From now on every time I start to feel a  little dejected about getting another “no” I am going to think about this statement and remember that I am good at making change. Really good at it and that all I need to do is to make sure that those with the resources also know it.

Tomorrow is another day.

(Quote: Sasha Dichter)

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The Colors of Fall

Fall has taken a firm foothold in the south and the evidence is beautiful. Rusty reds, vibrant oranges and sunny yellows paint every hillside with the bright canvas of autumn. Now is the time for lazy walks in the woods, picnic weekends and those last few camping trips before the cold really sets in. Here is a fun thing to do this fall that the whole family can enjoy. Best of all, it is either free or extremely inexpensive.

Leaf Walks

Grab a couple of cloth shopping bags and head out into the woods. Whether in your own backyard or the local park, it doesn’t matter. What you are looking for is variety. Different colors, shapes, textures; make a game of it to see who can find the most that are different. Safety note: Be careful when you dig your hands around in leaves on the ground. Leaf litter provides warmth and shelter to many insects and other critters (including snakes) in the cooler months. You may want to wear a pair of garden gloves or only take leaves from the top most layers. These tend to be the driest and prettiest anyway.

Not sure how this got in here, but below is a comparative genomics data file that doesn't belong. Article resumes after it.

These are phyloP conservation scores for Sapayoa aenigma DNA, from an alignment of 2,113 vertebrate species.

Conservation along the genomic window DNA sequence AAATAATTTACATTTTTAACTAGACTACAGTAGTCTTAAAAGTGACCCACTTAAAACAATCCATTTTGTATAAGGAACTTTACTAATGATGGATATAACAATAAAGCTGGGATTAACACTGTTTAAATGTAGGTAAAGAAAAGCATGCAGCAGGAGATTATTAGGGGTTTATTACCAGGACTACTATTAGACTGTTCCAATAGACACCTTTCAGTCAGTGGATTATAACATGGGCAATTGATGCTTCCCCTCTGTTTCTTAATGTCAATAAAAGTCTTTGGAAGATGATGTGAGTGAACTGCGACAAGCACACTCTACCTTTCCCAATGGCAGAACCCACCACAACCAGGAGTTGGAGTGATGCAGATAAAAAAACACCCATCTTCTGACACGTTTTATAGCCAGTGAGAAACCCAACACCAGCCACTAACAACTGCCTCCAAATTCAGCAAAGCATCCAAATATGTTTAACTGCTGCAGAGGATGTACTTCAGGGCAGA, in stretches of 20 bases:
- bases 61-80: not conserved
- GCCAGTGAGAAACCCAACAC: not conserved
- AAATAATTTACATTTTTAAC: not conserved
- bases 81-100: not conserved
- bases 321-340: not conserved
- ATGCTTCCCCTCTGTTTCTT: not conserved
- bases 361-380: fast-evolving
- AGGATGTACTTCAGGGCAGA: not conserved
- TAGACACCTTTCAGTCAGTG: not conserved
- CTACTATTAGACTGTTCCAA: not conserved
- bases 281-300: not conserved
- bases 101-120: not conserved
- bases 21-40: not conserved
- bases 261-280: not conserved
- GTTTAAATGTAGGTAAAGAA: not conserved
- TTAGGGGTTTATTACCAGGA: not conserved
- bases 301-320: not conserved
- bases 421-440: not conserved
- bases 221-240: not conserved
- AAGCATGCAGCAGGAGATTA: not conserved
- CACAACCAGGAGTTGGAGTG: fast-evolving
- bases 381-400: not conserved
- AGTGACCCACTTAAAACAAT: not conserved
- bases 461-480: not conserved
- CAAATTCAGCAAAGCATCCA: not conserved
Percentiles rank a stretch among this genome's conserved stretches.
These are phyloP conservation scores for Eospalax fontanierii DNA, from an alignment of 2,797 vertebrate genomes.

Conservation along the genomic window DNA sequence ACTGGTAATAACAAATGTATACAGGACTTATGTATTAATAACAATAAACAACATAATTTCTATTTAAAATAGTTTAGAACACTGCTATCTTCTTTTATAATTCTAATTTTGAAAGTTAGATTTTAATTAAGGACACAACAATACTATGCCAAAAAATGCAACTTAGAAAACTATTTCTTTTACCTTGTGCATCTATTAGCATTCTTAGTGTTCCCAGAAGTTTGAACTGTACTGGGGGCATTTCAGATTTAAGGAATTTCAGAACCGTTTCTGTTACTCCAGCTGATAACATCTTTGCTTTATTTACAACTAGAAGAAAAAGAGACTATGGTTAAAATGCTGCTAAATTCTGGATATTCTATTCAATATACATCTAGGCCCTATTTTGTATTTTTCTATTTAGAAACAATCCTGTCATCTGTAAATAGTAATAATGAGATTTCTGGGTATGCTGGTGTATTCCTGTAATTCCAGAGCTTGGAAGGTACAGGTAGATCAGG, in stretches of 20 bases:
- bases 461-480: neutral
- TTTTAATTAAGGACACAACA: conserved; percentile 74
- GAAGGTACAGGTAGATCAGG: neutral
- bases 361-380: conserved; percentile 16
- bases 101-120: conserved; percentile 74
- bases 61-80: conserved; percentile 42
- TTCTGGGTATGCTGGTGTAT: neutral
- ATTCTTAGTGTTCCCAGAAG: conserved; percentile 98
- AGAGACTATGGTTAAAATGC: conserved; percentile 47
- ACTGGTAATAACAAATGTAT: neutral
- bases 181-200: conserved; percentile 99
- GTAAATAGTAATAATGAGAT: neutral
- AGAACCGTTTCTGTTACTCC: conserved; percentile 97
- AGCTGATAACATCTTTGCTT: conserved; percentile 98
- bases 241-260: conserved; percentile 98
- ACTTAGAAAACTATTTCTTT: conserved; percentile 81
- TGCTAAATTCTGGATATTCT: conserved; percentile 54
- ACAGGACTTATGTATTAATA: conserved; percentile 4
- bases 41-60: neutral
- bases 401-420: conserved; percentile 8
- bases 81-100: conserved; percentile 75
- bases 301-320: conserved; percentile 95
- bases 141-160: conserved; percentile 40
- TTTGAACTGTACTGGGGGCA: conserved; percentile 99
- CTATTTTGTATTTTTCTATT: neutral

Stained-glass-leaf-pictures

Once home turn your leaves into art with only some crayons and wax paper. Ask an adult for help with an iron. Use a pencil sharpener to create shavings from your crayons. The more colors you use the more varied your stain glass will be. Lay out a square of wax paper and place a few of your prettiest leaves on it. Sprinkle your crayon shavings on the paper and lay a second square of wax paper on top. Using an iron on medium heat, (no steam) press the sheets together. The shavings will melt into brilliant colors around the leaves and the wax will stick. After the paper cools you can hang up your art in the windows. You now have stained-glass-leaf-art!

Do you have ideas for fall crafts? Send me pictures and I will post them on my blog!